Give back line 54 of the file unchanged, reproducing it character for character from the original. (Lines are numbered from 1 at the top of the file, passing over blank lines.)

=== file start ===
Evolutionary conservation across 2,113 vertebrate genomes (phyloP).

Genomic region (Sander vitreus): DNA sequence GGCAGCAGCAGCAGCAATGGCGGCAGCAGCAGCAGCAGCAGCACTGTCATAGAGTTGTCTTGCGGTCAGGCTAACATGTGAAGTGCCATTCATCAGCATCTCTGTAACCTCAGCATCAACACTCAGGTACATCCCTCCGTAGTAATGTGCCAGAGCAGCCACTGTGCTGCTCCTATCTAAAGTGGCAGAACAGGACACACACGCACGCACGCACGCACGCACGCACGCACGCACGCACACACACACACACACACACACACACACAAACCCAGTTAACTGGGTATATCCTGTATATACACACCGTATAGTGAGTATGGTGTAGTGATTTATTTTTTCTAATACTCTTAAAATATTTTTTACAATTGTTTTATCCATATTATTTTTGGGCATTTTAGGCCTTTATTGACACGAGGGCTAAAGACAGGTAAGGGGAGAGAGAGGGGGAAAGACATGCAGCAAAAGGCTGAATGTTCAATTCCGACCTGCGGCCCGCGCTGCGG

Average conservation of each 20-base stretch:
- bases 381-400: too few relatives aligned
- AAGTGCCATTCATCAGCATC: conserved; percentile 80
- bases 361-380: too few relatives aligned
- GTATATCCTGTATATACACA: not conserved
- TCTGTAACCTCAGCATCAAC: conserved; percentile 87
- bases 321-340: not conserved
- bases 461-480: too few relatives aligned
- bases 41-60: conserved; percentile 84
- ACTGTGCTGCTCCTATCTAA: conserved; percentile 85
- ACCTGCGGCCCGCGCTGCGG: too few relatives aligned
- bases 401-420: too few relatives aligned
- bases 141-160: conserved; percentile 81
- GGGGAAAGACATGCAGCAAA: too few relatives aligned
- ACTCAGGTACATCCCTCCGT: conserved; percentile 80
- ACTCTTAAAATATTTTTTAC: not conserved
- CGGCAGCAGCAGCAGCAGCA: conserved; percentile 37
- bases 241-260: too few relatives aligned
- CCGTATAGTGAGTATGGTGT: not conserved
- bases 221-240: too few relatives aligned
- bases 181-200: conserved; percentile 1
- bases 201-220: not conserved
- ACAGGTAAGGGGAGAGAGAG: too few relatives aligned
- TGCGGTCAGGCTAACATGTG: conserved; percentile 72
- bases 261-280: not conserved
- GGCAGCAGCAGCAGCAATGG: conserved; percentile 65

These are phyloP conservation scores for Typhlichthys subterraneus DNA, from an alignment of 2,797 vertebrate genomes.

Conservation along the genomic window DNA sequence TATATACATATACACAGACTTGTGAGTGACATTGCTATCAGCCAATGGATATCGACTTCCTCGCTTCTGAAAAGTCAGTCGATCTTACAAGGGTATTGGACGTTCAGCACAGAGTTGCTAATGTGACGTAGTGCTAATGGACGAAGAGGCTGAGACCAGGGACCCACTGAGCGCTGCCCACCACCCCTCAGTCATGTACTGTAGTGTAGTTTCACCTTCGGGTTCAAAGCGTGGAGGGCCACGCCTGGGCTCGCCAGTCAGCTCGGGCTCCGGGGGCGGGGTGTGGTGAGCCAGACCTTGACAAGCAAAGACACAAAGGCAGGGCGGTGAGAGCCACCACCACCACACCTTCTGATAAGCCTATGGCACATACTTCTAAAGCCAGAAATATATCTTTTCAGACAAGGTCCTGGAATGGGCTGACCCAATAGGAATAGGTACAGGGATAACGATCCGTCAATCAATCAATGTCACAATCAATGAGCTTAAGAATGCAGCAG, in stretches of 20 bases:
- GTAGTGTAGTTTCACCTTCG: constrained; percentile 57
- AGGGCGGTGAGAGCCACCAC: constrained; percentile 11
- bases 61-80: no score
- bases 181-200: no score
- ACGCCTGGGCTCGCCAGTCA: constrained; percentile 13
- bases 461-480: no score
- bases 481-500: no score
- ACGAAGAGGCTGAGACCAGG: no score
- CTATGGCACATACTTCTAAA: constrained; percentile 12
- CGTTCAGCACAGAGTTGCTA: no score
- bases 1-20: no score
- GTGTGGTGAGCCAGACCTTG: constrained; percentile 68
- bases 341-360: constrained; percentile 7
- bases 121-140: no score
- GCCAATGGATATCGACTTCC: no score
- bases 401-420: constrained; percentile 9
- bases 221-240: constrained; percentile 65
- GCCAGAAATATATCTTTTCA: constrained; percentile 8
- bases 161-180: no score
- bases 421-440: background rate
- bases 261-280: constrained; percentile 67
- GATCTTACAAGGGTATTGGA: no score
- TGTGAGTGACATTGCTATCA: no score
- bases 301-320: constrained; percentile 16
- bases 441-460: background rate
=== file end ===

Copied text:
- bases 301-320: constrained; percentile 16